“Each of these books carries an impact that has earned it a place on the longlist, deserving of wide readership. Included are novels carried by the sweep of history with memorable characters brought to life and given visibility, novels that represent a moment of cultural change, or the pressures an individual faces in pre- and post-dystopian society. Some of the books focus on interpersonal relationships that are complex, nuanced, emotionally charged. There are voices from minorities often unheard, stories that are fresh, bold and absorbing. The best fiction enables the reader to relate to other people’s lives; sharing experiences that we could not ourselves have imagined is as powerful as being able to identify with characters.

As judges we connected with these writers’ well-crafted prose, the mastery of detail, the arresting sentence, the credibility of the narrative arc, the ability to use to the full, the resources of storytelling. Unplanned, our final selection encompasses both seasoned favourites and debut talents ― a truly satisfying outcome.”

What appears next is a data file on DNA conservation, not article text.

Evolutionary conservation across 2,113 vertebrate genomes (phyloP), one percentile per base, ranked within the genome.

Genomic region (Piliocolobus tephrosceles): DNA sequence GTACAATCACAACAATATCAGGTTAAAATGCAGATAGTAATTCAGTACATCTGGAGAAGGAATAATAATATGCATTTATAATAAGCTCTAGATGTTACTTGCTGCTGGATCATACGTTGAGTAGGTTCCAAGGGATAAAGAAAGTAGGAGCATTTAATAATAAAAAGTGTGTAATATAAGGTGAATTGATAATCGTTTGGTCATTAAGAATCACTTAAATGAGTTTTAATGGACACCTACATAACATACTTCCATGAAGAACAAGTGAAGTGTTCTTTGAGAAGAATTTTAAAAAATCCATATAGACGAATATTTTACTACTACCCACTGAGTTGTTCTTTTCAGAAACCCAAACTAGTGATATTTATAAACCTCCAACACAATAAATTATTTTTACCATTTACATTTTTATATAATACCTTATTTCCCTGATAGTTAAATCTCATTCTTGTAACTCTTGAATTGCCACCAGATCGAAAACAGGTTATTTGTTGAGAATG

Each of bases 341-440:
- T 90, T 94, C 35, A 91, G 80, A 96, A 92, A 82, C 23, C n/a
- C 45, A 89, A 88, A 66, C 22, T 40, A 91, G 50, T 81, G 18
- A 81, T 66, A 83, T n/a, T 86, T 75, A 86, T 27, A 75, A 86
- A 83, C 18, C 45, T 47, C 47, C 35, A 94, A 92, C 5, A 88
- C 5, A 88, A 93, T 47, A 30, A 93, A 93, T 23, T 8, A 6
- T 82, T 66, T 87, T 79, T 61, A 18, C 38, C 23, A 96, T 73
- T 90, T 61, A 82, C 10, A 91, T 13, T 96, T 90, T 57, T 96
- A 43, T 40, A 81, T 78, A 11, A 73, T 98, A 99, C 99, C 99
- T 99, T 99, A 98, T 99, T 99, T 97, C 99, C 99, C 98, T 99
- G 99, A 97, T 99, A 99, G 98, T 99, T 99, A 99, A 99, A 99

Gaby Wood, Literary Director of the Booker Prize Foundation, adds:
“When the judges had drawn up their longlist of 13 books, one of them said: ‘Out of interest, how many debuts are there?’ We counted. It was more than half the list. That’s an unusually high proportion, and especially surprising to the judges themselves, who had admired many books by more established authors, and regretted having to let them go. It is perhaps obvious that powerful stories can come from unexpected places and in unfamiliar forms; nevertheless, this kaleidoscopic list serves as a reminder. 

In this year of seismic change, visibility for new books published in the UK has been drastically low. So, however unintended the ratio, it’s especially heartening to know that some authors who have launched their careers in the midst of Covid-19 may now have a chance to reach the readers they deserve.”

The nine female authors are Diane Cook, Tsitsi Dangarembga, Avni Doshi, Hilary Mantel, Maaza Mengiste, Kiley Reid, Anne Tyler, Sophie Ward and C Pam Zhang. The four male contenders are Gabriel Krauze, Colum McCann, Douglas Stuart and Brandon Taylor.